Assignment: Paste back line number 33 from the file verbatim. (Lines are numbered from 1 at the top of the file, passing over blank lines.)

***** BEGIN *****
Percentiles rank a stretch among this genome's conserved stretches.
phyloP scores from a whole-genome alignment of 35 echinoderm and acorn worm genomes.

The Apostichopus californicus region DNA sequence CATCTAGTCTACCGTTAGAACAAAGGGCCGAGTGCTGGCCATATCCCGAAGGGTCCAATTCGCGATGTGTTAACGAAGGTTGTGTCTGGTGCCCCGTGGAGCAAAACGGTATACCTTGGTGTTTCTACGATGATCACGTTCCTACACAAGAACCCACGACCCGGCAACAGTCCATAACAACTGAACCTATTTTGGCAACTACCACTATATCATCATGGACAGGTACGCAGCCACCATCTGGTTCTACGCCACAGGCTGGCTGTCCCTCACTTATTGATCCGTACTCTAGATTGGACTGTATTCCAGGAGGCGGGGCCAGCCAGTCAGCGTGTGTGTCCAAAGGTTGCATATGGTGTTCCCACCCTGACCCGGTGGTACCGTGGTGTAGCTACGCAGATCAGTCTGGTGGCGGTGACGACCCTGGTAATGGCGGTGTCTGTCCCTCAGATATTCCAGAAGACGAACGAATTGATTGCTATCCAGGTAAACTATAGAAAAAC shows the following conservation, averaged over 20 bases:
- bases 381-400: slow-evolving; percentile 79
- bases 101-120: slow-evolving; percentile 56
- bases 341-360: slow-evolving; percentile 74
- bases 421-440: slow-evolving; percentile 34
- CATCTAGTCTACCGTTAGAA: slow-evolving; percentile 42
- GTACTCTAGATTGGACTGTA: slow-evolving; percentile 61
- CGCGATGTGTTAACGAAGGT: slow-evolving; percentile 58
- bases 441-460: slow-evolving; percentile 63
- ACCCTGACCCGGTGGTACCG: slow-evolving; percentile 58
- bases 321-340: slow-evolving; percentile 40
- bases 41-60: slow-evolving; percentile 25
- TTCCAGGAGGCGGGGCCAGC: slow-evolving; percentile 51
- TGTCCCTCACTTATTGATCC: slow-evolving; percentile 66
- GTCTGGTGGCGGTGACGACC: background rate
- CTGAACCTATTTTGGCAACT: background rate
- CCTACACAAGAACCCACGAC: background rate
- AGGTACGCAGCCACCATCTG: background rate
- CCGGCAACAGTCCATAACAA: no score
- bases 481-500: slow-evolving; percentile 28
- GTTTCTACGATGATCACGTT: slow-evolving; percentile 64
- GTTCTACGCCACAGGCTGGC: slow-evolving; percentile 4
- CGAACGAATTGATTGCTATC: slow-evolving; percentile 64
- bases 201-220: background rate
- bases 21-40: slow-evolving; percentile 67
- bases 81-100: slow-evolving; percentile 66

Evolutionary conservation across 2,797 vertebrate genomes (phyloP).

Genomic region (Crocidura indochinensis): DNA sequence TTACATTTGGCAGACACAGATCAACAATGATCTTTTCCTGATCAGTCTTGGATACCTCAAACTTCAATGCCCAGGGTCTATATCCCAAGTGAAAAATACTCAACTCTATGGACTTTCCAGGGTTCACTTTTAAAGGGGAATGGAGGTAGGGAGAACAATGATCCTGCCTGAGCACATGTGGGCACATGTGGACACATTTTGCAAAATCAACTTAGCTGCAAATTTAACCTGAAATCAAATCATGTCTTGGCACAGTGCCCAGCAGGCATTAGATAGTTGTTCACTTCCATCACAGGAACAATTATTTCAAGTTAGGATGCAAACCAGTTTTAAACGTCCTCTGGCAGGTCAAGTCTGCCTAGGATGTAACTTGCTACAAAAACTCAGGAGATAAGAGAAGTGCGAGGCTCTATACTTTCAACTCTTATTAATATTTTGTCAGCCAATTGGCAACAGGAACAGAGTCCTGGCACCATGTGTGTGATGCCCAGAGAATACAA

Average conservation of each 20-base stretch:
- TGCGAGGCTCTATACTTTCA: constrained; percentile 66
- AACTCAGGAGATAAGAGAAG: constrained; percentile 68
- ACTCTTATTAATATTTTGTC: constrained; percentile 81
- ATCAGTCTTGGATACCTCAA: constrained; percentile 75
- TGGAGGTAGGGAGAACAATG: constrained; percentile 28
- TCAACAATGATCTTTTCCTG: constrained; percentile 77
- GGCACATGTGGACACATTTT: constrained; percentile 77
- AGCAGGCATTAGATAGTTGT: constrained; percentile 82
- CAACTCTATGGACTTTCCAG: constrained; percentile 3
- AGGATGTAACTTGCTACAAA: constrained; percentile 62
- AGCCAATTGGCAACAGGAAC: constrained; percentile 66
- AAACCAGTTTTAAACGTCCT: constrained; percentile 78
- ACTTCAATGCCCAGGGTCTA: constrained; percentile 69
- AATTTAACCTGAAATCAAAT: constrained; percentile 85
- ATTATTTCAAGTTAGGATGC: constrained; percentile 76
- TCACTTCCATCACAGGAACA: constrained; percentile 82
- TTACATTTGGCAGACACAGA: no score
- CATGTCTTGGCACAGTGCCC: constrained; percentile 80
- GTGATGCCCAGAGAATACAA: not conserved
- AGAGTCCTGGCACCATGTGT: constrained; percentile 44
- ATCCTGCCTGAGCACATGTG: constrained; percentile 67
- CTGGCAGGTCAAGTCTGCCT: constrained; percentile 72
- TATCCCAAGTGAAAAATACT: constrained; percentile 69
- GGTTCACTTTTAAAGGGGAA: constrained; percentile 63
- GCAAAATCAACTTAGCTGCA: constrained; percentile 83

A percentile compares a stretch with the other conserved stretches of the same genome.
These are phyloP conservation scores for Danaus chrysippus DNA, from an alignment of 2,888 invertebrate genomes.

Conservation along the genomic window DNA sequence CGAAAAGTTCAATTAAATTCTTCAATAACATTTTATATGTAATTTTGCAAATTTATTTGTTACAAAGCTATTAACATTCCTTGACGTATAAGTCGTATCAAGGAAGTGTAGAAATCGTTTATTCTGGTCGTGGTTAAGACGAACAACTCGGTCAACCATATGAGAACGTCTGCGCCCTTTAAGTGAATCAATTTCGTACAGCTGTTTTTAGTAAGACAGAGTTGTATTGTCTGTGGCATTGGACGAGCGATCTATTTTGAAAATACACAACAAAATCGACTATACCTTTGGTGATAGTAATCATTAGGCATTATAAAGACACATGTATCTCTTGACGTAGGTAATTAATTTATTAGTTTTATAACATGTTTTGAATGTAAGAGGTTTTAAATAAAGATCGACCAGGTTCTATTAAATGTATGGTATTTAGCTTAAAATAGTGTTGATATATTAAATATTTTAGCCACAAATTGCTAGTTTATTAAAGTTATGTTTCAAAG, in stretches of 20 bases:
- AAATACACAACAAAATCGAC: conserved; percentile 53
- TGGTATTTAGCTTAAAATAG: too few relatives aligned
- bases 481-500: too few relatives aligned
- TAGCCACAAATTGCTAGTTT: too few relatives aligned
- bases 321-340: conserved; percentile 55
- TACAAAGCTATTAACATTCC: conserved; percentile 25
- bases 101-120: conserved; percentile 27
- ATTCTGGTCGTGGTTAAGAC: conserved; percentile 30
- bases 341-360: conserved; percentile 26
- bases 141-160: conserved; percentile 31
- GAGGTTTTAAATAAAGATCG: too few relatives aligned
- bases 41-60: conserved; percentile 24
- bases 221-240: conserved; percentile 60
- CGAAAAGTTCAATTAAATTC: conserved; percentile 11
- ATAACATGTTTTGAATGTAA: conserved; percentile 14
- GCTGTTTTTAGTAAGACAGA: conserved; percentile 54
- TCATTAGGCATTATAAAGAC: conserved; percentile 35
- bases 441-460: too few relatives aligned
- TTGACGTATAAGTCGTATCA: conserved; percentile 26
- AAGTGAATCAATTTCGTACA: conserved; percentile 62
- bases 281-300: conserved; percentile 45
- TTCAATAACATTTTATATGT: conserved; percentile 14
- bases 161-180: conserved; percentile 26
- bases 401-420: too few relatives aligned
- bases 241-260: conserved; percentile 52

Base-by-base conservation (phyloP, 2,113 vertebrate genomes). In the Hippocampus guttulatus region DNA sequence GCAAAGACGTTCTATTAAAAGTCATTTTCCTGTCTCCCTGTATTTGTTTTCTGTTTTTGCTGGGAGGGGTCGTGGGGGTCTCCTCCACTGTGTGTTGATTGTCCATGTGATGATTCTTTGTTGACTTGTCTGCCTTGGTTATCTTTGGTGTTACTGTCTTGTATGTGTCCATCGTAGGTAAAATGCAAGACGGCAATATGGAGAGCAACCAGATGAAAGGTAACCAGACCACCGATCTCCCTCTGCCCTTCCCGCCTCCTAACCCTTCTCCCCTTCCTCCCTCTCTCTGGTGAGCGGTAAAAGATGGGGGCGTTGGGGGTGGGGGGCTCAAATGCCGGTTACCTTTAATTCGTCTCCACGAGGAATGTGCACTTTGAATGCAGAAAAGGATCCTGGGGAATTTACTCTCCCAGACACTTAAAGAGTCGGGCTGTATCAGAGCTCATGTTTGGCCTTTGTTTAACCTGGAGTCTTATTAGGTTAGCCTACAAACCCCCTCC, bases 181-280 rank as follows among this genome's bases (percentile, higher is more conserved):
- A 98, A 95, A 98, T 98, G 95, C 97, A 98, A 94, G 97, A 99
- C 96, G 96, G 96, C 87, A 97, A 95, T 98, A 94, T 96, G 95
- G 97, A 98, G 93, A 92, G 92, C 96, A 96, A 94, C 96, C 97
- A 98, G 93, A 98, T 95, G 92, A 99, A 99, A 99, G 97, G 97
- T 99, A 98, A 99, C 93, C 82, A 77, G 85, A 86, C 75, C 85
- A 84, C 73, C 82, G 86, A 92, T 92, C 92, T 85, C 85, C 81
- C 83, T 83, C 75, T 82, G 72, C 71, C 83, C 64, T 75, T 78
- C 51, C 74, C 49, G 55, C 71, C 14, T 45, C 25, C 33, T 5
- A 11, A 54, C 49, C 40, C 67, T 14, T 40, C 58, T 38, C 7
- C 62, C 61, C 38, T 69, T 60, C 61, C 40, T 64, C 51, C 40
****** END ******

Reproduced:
- AACTCAGGAGATAAGAGAAG: constrained; percentile 68